Joblessness jumps again
By Lee Sustar | July 12, 2002 | Page 2
WILL THE jobless recovery give way to a new recession? That was the fear of many mainstream economists following reports that unemployment in June rose to 5.9 percent despite six months of economic growth.
What's more, Corporate America's financial scandals have contributed to a big drop on the stock market and a decline in the value of the dollar relative to other currencies, raising the possibility of a financial crisis as well.
"Try hapless recovery or nervous recovery or hidden recovery or reversible recovery or frail recovery or moderating recovery or anemic recovery or easily short-circuited recovery," wrote New York Times reporter Louis Uchitelle. "Each of these descriptions of an uncertain economy has its constituents."
While the U.S. economy grew at an estimated 6.1 percent annual rate in the first quarter of this year, "more than half the growth came from businesses increasing production because they emptied warehouses and cut inventories so much last year," the Wall Street Journal reported.
Consumers, stuck with big debts and faced with uncertain job prospects, held back on spending. As a result, growth in the second quarter is expected to be much slower.
One exception to the consumer spending figures is car purchases, with buyers taking advantage of "zero-percent" financing deals. But these deals simply accelerate sales that would have taken place in the future--and in the meantime, they cut into auto industry profits.
The other big boost to the economy is housing, as millions of homeowners take advantage of low interest rates to refinance mortgages. But property values have soared--creating a bubble in housing that's replaced the one that was punctured in the stock market.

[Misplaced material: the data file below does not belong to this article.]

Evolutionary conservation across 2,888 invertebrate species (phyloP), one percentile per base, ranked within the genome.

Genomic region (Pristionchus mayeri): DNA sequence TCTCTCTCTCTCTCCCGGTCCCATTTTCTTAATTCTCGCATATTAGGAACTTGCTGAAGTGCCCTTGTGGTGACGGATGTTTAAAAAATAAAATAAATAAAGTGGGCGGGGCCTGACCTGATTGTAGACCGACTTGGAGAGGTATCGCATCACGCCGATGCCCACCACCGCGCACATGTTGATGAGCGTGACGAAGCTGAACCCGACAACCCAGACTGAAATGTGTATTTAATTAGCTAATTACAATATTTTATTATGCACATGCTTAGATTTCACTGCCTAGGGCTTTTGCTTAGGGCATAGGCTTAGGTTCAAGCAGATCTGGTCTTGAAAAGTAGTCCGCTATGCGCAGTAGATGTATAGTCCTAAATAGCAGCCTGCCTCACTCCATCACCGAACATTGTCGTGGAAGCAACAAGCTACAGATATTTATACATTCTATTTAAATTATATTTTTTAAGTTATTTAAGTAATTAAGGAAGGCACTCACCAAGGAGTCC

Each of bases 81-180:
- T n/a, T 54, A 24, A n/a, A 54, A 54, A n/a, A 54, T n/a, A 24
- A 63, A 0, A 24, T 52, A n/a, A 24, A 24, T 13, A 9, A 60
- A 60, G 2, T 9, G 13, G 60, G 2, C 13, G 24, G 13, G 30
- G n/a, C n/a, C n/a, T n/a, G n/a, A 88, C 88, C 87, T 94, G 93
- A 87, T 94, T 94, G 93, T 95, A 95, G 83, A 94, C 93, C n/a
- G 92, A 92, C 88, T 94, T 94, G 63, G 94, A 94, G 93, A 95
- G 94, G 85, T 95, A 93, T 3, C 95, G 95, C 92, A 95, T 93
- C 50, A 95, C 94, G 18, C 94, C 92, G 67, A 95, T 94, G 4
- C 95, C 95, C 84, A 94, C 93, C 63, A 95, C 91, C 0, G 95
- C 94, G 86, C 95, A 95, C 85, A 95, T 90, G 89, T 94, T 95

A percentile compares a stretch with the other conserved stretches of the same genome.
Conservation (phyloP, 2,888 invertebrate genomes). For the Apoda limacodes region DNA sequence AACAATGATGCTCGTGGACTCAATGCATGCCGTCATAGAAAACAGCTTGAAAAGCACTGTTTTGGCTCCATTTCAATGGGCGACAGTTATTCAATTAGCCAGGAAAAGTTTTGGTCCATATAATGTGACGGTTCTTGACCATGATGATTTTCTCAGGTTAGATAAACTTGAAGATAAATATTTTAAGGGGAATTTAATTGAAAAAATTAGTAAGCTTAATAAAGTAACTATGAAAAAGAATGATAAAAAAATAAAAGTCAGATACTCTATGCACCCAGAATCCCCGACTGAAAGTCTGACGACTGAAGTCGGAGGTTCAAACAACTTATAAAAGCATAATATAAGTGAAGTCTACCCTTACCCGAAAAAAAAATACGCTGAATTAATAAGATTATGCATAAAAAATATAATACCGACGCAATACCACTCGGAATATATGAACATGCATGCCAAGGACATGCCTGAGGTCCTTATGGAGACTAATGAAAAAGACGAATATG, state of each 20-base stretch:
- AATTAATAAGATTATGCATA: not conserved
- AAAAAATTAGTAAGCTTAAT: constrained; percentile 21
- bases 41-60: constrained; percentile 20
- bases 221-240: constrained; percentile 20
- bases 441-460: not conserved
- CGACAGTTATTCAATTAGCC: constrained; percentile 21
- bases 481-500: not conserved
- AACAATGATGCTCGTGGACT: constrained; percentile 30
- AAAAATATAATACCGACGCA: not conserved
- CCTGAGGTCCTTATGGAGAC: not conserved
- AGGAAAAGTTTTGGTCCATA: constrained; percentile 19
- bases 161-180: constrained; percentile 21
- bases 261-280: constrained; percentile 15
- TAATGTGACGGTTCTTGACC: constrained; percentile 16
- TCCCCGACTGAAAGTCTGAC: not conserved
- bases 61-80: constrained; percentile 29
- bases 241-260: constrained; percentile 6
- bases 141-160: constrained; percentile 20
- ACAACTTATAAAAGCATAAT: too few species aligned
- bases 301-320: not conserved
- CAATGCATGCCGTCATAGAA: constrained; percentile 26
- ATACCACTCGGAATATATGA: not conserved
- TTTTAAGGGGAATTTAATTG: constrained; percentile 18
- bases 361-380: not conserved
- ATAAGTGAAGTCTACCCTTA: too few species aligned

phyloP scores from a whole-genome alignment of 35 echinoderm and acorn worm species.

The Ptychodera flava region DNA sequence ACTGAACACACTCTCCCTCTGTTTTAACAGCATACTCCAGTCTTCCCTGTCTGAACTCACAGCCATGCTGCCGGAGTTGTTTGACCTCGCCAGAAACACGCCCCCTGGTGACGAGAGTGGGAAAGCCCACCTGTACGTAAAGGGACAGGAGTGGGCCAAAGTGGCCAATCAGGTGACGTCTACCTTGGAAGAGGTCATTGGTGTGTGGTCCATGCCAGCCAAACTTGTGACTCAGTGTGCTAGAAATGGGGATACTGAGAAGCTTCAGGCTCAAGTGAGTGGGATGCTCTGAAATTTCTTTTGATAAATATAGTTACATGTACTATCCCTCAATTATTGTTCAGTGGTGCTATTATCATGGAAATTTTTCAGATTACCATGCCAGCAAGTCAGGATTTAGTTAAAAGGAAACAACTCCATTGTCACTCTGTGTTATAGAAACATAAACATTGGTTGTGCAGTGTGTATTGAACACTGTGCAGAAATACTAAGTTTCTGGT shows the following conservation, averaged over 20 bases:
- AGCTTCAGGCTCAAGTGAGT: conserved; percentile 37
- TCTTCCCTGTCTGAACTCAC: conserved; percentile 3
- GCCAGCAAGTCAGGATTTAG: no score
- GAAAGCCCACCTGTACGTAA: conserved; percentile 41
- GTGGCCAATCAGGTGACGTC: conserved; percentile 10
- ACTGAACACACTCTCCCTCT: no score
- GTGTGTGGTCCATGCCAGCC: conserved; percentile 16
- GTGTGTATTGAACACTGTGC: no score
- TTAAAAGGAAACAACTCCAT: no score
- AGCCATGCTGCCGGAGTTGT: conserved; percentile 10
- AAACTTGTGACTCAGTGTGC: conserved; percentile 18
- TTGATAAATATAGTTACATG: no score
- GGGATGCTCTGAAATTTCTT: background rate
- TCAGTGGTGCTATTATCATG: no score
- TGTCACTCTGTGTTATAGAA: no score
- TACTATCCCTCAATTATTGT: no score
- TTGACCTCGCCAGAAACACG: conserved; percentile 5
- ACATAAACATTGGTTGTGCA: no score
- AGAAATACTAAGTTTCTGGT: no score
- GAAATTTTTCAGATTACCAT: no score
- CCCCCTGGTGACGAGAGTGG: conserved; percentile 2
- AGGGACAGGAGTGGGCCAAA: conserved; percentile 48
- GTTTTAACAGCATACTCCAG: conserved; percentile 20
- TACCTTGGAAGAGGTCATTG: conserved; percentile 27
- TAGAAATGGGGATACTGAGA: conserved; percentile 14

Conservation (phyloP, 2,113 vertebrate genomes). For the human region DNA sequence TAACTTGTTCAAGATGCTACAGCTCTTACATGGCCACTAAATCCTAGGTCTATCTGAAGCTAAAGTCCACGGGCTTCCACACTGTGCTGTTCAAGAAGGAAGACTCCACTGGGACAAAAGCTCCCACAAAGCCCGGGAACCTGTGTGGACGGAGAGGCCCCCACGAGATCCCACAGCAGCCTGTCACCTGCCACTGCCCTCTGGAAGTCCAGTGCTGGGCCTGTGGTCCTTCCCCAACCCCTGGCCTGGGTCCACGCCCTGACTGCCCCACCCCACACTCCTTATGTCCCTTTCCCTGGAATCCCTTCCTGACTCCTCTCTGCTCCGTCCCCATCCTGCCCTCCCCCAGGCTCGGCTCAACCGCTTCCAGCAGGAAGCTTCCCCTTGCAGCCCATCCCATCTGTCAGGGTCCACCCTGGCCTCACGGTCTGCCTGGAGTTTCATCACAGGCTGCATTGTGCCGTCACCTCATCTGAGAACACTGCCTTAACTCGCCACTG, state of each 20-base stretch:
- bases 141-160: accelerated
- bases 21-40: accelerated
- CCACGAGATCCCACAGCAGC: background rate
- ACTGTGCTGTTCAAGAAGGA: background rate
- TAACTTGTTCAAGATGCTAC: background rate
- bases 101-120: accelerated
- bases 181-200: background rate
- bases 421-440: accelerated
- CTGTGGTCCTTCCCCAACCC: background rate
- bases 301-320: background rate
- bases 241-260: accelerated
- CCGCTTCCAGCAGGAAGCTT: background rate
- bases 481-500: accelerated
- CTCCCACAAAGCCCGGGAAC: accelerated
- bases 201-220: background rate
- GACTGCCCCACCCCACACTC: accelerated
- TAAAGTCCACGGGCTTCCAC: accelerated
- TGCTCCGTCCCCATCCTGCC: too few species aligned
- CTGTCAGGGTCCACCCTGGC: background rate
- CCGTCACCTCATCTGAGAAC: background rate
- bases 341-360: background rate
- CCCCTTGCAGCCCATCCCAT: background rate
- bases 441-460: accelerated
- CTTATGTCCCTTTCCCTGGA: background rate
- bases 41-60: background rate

"Mortgage payments are running as high as 42 percent of income--way up from their normal range of 25 percent to 30 percent," the Journal noted this month. That puts millions at risk of losing their homes in the event that they are laid off.
This is no small risk. The economy lost 1.8 million jobs between March 2001 and April of this year. But what worries the bosses most is that profits--the lifeblood of capitalism--have barely recovered from last year's recession lows. Lousy profits--along with record levels of corporate debt --have discouraged business from making the kind of capital investments that spurred the 1990s boom.
Now corporate fraud is leading investors to dump stocks. Many of those pulling out are foreign investors, who poured billions into the U.S. during the boom years--allowing the U.S. economy to consume more than it produced.
As dollar-based investments are sold off, the value of the dollar is dropping--which could result in price inflation. Yet if the Federal Reserve Bank responds by boosting interest rates to head off inflation, it would likely choke off economic growth. "Hence the perfect storm," economist and columnist Robert Kuttner wrote. "Recession, inflation and a plunging stock market."
There's no predicting exactly where the economy will go next. But it's already clear that the bosses who shut workers out of the "miracle economy" of the 1990s have only misery to offer today.